This technology has applications in gears, bearings, and gearboxes for automotive, spacecraft, and robotics. NASA’s Jet Propulsion Laboratory, Pasadena, California This invention describes systems and methods for implementing bulk metallic glass-based (BMG) macroscale gears with high wear resistance. This invention creates bulk metallic glasses (BMGs) with selected mechanical properties that are very similar to ceramics, such as high strength and resistance to wear, but without high melting temperatures. Ceramics are high-strength, hard materials that are typically used for their extremely high melting temperatures. Because of their extreme hardness, ceramics are optimal materials for making gears, due to their low wear loss. Unfortunately, ceramics suffer from low fracture toughness (typically <1 MPa·m1/2), and their high melting temperatures prevent them from being cast into net-shaped parts. Ceramic gears, for example, must be ground to a final shape at great expense.

Posted in: Briefs, Ceramics, Metals

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Mechanically Induced Nucleation Improves Crystalline Quality During Melt Growth of Semiconductors

Significantly lower supercooling results in the ideal growth condition of single crystal nucleation. Marshall Space Flight Center, Alabama For certain semiconductors with important applications, the existing bulk crystal growth technique from the melt usually results in poor-quality multi-crystalline ingots that cause the typically low yield of the commercial growth process. The low-quality, multi-grained crystal growth is mainly caused by the large supercool of the melt, which prohibits the ideal growth condition that a small, single-crystal nucleus forms at the very tip and grows into a large single crystal. For instance, semi-insulating cadmium zinc telluride (CdZnTe) crystal is a highly promising material for room-temperature x-ray and gamma ray detectors. However, the major hurdle in using the CdZnTe crystals is its cost. The ability to pack many data acquisition channels (hundreds) with the stopping power for high-energy radiation requires large single crystals of CdZnTe.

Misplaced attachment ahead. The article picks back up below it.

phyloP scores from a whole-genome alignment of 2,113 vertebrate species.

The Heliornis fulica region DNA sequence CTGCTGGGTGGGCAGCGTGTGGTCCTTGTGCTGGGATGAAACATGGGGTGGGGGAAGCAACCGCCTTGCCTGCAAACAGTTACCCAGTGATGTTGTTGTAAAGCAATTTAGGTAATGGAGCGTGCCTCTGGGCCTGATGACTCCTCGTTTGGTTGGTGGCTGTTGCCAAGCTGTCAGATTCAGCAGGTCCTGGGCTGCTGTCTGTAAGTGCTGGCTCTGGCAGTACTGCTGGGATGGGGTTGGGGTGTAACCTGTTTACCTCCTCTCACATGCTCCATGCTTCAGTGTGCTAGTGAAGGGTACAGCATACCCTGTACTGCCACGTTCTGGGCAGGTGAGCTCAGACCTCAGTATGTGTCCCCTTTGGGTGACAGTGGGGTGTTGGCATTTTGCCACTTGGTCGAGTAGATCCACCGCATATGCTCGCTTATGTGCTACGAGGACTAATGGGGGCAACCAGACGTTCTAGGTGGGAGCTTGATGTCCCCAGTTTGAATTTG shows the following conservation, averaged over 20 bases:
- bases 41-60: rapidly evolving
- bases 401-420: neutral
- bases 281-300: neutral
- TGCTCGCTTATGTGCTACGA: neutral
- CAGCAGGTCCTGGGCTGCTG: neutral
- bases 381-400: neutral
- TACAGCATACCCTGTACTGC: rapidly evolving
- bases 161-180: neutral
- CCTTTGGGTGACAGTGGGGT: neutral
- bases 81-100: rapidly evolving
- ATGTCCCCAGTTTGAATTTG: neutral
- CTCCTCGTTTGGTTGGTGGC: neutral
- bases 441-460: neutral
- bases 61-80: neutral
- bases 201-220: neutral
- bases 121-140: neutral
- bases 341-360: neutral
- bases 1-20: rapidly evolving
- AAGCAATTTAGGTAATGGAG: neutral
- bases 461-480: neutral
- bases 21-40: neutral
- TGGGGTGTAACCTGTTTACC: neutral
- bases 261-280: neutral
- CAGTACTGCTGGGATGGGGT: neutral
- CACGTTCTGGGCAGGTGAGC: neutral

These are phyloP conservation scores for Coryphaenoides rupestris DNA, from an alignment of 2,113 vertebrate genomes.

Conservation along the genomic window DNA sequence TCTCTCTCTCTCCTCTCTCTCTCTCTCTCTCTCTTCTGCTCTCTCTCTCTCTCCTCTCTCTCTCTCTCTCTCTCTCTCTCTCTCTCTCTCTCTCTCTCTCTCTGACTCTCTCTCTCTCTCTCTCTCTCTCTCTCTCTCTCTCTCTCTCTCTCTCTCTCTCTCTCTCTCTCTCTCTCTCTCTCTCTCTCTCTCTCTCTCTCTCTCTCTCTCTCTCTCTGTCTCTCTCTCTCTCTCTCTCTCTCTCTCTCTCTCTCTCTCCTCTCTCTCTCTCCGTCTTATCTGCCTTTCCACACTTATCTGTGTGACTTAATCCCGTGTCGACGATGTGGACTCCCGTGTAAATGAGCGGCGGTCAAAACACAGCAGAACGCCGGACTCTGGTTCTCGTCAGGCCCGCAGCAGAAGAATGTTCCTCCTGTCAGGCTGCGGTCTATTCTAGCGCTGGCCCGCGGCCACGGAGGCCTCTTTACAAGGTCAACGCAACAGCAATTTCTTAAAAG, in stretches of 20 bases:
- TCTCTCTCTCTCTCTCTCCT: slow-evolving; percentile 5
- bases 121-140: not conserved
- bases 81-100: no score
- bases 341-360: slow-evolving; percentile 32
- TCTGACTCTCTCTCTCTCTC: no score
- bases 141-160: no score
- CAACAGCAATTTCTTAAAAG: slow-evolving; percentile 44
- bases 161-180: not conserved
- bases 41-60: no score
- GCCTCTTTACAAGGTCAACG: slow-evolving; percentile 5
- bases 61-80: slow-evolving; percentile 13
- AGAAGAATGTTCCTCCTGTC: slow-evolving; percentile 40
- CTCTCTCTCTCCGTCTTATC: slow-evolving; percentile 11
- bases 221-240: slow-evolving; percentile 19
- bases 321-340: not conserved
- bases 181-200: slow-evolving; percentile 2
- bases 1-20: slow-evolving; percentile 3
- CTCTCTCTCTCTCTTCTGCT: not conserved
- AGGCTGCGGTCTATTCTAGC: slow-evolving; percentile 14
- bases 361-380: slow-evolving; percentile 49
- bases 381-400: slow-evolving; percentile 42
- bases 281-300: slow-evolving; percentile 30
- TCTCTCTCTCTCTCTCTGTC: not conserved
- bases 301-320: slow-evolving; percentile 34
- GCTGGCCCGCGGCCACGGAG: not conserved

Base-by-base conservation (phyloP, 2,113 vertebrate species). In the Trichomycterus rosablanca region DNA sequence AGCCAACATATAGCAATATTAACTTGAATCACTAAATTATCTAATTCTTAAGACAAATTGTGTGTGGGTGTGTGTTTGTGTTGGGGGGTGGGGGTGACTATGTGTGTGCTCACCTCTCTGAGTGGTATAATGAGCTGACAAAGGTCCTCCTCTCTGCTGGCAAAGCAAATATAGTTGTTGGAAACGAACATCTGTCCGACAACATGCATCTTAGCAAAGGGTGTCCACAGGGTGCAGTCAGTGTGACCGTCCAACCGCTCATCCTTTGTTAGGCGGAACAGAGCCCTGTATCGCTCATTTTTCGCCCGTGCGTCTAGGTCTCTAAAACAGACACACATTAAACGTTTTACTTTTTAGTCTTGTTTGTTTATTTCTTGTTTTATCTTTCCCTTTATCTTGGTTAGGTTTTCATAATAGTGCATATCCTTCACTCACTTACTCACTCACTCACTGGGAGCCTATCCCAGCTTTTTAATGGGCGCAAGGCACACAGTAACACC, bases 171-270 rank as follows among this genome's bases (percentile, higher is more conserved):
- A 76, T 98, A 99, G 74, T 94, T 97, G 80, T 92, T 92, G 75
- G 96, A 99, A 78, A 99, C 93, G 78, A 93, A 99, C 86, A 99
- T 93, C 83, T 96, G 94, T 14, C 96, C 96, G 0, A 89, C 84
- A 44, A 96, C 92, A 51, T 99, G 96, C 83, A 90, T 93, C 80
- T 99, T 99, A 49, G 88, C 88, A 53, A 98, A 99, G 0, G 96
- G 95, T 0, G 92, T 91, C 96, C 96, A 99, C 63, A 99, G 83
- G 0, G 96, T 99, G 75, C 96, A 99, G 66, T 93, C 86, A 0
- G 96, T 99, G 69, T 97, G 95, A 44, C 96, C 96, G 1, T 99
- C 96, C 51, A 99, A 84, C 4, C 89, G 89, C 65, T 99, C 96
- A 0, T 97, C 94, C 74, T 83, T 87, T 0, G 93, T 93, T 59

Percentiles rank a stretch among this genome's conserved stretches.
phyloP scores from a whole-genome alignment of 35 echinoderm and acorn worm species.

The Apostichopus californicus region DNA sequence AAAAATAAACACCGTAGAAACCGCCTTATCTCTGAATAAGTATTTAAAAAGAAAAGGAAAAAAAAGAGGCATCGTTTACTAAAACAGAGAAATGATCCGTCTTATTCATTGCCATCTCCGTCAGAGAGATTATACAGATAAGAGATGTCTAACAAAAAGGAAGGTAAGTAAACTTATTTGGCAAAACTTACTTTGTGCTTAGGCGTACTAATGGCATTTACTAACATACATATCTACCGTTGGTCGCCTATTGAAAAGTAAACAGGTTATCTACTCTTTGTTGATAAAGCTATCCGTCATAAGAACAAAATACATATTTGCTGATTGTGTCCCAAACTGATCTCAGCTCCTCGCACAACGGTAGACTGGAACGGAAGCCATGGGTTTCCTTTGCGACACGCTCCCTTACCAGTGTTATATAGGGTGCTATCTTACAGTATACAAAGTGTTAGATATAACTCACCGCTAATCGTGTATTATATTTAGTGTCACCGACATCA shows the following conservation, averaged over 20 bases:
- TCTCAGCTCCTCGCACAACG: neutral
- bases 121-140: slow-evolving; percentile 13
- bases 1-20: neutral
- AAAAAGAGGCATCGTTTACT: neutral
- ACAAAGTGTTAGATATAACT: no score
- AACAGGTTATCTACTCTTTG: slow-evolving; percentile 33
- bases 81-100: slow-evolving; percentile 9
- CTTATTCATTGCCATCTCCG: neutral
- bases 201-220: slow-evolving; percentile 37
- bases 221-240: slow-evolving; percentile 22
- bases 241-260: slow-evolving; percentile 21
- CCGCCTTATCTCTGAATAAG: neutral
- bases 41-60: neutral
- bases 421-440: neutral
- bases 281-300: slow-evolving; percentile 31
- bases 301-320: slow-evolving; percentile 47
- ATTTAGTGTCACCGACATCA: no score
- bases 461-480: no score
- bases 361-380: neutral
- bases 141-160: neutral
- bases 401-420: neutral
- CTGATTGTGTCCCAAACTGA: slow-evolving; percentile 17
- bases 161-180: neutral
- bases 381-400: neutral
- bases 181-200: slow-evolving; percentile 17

Posted in: Briefs

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Fabrication of a Nanopipette Array for Biosensing

Ames Research Center, Moffett Field, California Development of biosensors is an active field due to a wide range of applications in lab-on-a-chip, diagnostics of infectious diseases, cancer diagnostics, environment monitoring, biodetection, and others. One of the strategies used for selective identification of a target is to preselect a probe that has a unique affinity for the target, or can uniquely interact or hybridize with the target — a lock and key approach. In this approach, one then needs a platform to support the probe and a recognizing element that can recognize the said interaction between the probe and the target. Electrical readout biosensors have gained much attention because, in principle, they can be made more compact than optical technologies.

Posted in: Briefs